Despite some fluctuations in certain years, there was an overall stable trend pattern of banana consumption from 2010 to 2016. Previously, consumption increased with a double-digit growth rate. In wholesale prices, the market contracted to $6.0B in 2016, demonstrating a downward trend from 2010 (IndexBox estimates). This figure reflects total revenue of producers and importers (excluding logistics costs, retail marketing costs, and retailers’ margins, which will be included in the final consumer price). According to the report "South America: Bananas - Market Report. Analysis And Forecast To 2025
", recently published by IndexBox, the banana market of Central and South America stood at 14.1M tonnes in 2016.
Banana consumption is expected to reach 14.7M tonnes by 2025
In the medium term, banana markets in Central and Latin America countries are set to continue moderate growth. Bananas are one of the staple foods in Central and Latin America, which, depending on the banana variety, are used not only as a dessert but also as a basic food; therefore, the steady demand for bananas will continue in the countries of the region.
In the medium term, Central and Latin American market is set to continue a moderate growth. The expected population growth will drive the consumption of bananas in these countries. In the medium term, the increase in banana consumption is projected to average +0.5% annually from 2016 to 2025. By 2025, the market volume is expected to reach 14.7M tonnes.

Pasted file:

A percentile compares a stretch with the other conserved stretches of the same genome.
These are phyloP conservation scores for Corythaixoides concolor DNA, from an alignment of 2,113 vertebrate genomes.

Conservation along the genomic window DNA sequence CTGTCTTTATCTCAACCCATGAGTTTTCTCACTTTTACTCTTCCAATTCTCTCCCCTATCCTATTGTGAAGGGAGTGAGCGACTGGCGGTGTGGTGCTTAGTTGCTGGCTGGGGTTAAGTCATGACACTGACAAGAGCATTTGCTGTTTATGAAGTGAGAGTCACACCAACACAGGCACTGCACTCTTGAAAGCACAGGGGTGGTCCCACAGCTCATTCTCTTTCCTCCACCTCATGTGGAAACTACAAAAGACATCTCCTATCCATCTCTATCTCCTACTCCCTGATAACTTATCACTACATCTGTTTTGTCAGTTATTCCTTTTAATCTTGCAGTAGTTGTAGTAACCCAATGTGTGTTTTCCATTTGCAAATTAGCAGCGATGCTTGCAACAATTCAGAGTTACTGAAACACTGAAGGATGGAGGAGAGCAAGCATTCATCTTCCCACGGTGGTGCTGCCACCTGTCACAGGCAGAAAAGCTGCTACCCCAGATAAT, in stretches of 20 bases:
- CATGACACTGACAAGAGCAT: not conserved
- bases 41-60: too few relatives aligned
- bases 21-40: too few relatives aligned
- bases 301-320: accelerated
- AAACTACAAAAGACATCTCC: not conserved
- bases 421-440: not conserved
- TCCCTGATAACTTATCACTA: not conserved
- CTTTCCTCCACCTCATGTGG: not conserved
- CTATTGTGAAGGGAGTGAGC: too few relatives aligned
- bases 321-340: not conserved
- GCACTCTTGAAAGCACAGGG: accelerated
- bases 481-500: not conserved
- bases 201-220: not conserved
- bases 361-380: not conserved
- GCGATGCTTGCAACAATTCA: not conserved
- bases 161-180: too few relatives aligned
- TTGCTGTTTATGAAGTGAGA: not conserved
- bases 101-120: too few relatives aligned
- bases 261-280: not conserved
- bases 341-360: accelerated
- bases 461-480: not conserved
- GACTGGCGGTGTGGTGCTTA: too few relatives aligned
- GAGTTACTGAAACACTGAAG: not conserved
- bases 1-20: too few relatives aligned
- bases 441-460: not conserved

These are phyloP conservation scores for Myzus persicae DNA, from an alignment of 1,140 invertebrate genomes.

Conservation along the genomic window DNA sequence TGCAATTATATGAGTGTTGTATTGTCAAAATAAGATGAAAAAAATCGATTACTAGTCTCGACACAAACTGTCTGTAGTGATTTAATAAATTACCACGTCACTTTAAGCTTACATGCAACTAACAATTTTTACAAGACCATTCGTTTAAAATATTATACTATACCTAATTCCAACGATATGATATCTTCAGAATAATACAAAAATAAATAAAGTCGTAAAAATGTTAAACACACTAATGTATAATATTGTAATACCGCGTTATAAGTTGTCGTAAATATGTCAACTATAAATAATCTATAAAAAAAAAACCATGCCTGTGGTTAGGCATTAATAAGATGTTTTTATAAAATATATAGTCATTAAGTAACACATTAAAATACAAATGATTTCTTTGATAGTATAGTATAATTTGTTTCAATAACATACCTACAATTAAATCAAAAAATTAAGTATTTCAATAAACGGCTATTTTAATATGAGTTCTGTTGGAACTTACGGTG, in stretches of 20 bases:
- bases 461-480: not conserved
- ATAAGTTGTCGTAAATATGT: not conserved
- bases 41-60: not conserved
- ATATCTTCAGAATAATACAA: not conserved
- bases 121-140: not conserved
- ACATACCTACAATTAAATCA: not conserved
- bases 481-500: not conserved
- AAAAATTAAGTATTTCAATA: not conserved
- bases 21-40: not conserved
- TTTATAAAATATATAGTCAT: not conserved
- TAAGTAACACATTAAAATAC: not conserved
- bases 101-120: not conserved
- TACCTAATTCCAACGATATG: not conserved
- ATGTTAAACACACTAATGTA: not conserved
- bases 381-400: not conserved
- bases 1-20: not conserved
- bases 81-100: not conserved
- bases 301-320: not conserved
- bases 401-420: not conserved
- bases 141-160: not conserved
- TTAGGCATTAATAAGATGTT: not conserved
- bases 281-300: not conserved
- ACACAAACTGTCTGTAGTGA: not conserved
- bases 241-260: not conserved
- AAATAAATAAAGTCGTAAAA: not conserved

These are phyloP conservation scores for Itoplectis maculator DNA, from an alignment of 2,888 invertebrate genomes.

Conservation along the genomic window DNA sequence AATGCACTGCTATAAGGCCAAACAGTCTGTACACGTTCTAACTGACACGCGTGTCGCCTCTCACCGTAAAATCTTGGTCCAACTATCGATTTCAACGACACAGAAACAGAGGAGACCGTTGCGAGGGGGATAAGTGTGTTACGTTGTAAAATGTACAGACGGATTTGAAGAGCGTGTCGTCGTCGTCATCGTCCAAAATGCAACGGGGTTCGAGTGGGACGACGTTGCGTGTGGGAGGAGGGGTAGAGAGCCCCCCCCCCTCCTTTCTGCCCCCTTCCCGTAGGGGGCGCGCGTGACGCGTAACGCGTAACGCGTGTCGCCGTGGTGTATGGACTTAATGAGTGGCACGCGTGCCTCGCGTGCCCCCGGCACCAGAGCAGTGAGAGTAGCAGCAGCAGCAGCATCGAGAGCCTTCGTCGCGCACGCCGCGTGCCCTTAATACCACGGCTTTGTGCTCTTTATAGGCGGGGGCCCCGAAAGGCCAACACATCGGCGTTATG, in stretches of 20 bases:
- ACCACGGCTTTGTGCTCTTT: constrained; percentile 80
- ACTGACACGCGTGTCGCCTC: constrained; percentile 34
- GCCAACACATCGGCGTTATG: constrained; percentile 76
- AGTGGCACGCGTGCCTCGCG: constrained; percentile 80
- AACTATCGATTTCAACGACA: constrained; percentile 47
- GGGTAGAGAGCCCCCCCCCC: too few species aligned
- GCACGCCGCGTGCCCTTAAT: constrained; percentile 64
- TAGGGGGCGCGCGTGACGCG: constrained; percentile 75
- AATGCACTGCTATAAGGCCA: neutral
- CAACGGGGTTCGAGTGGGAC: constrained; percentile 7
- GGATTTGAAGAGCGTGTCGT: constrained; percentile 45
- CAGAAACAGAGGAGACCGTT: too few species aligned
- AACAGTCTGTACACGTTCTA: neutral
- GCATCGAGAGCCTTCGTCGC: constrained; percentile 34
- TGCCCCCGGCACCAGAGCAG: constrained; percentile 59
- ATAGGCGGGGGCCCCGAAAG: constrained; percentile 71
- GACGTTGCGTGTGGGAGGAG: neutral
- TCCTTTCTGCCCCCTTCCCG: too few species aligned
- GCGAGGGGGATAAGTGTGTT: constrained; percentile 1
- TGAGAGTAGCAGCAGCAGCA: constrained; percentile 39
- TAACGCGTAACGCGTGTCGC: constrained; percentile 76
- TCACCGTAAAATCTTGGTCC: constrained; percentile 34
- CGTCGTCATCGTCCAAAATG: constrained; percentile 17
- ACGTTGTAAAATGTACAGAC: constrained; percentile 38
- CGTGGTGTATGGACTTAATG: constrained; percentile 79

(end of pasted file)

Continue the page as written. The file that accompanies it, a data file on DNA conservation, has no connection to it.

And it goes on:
Brazil alone consumed almost half of bananas produced in Central and South America
The countries with the highest consumption were Brazil (48% of total consumption), Mexico (14%), Guatemala (9%), Dominican Republic (5%), Argentina (4%), Venezuela (3%), Ecuador (3%), Cuba (2%) and Haiti (2%). The remaining countries together comprised near 10% of the total banana consumption in Central and South America.
The highest annual growth rates of banana consumption from 2007 to 2016 were recorded in Dominican Republic, with +9.4% per year, Guatemala, with +6.1% per year. Consequently, Guatemala (+3 percentage points) and Dominican Republic (+4 percentage points) strengthened their shares in terms of the regional consumption from 2007 to 2016. By contrast, the shares of Brazil and Ecuador declined by -3 percentage points, each, over the period under review.
Amongst the leading consuming countries, high levels of per capita consumption were recorded in Guatemala (80 kg/year) and Dominican Republic (64 kg/year), which was significantly higher than the regional average of 2 kg/year. In these countries per capita consumption grew notably in 2007-2016. The countries with a lowest level of per capita consumption at 15 kg per year, Mexico (-1.3%) and Venezuela (-2.0%), experienced a negative trend of per capita consumption. In Argentina, where it was at 14 kg per year, only a moderate pace of growth was recorded.
Banana Production in Central and South America Contracted Slightly
Production of bananas grew from 25.7M tonnes in 2007 to 28.7M tonnes in 2016 by +1.3% per year, over the last nine years. There was an overall upward trend with only mild fluctuations from 2007-2016. In value terms, it accounted for $12.4B in 2016, contracting slightly after eight years of consistent growth.
Brazil and Ecuador were the major banana producers in Central and South America